[Python-3000] Traits/roles instead of ABCs

Collin Winter collinw at gmail.com
Mon Apr 30 03:40:41 CEST 2007


On 4/29/07, Steven Bethard <steven.bethard at gmail.com> wrote:
> On 4/29/07, Talin <talin at acm.org> wrote:
> > If it were technically possible, I would recommend that this PEP have to
> > run the same gauntlet that any other large library addition would, which
> > is to go through a long period of community feedback and criticism,
> > during which a large number of people actually attempt to use the
> > feature for real work.
> This sounds like a pretty good reason to add __isinstance__() and
> __issubclass__().  Then the various ABCs can be distributed as
> third-party modules but can still make sure that things like
> isinstance(42, Real) and issubclass(int, Complex) are True (or
> whatever other assertions people want to make).

To me, having to mess with something as fundamental as isinstance()
and issubclass() sounds like a pretty good reason to prefer a
different solution over ABCs.

The mechanism I'm most familiar with for solving this problem (which,
unless I've missed something, is, "how do I make sure this object does
what I expect?") is Perl 6's roles system; if you know about Squeak
Smalltalk's "traits" system, you're on the same page.

(I discussed this with Jeffery Yasskin at lunch the other day, and he
seemed interested, so here follows a medium-length explanation of

The idea is that we leave the traditional class system to manage an
object's implementation and use a more-or-less orthogonal system to
manage that same object's behavior.

Quoting from an article on Perl 6's roles,

A role is a named collection of behavior — a set of methods identified
by a unique name. This resembles a class or a type, in that referring
to the role refers to the combined set of behaviors, but it is more
general than a class and more concrete than a type.

Put another way, a role is an assertion about a set of capabilities.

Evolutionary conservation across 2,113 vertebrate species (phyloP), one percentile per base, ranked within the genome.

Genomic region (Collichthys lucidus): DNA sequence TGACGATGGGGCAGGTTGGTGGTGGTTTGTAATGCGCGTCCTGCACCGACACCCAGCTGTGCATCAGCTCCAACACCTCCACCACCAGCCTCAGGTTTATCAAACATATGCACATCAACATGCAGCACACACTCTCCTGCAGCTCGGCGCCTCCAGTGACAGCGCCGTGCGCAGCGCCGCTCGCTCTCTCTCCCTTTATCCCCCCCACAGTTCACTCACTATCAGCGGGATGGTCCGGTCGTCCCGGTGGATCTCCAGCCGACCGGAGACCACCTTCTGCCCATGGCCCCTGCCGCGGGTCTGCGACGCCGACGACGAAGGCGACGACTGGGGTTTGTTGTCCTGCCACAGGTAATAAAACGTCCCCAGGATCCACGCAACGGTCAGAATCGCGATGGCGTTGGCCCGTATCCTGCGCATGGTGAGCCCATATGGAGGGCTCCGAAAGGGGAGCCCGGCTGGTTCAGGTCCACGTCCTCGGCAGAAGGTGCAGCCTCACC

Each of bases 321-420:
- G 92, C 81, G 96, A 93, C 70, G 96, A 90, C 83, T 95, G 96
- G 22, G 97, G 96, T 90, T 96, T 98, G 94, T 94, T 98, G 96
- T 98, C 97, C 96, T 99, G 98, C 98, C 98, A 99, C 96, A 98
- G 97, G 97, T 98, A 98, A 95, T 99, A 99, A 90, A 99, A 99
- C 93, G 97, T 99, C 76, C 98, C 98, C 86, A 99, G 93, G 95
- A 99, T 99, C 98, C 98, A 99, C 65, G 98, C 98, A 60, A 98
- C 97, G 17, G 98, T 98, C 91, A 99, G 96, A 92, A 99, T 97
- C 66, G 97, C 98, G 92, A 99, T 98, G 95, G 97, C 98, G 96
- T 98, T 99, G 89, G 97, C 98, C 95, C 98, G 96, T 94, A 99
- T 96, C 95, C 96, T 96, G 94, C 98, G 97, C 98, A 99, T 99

The key part of traits/roles is that, because the system is separate
from classes, you can do runtime role composition without a) mucking
with __bases__, or b) making isinstance() and issubclass() squishy and
ill-defined. By "runtime role composition", I mean it would be
possible to do something like this at runtime:

py> int.implements(Ring)

or (depending on your spelling preferences)

py> Ring.implemented_by(int)

That is, it would be possible to distribute Jeffery's numeric kinds as
a third-party library and still have them affect the built-in numeric

Now, how do roles/traits differ from interfaces? The primary
distinction is that interfaces only define behavior, whereas roles can
provide a dummy implementation. It would be possible for an Equality
role to be defined like this (strawman syntax):

class Equality(Role):
  def __eq__(self, other):
    return not self != other

  def __ne__(self, other):
    return not self == other

How would all this work in Python? Here's a collection of strawman proposals:

1. For declaring roles statically, either class decorators or class
arguments could be used:

class A:

class A(does=Complex):

2. I gave a strawman syntax proposal for runtime role composition
above (modulo the method name): "Ring.done_by(int)" or
"int.does(Ring)". (Perl 6 speaks in terms of "an object/class *does* a
role".) Perl 6 also allows individual instances to do different roles
than their class does, but I'm not sure we want to go that far.

3. For querying role performance, something like this could work:
"isdoneby(x, Ring)".

If class decorators and the "role.method(object)" spellings were used,
I think this could probably be issued as a third-party package with no
need to modify the interpreter at all.

For the interested, here's some more reading about roles/traits in
roughly descending order of readability:


If there's interest in this, I could probably whip up a PEP before the deadline.

Collin Winter

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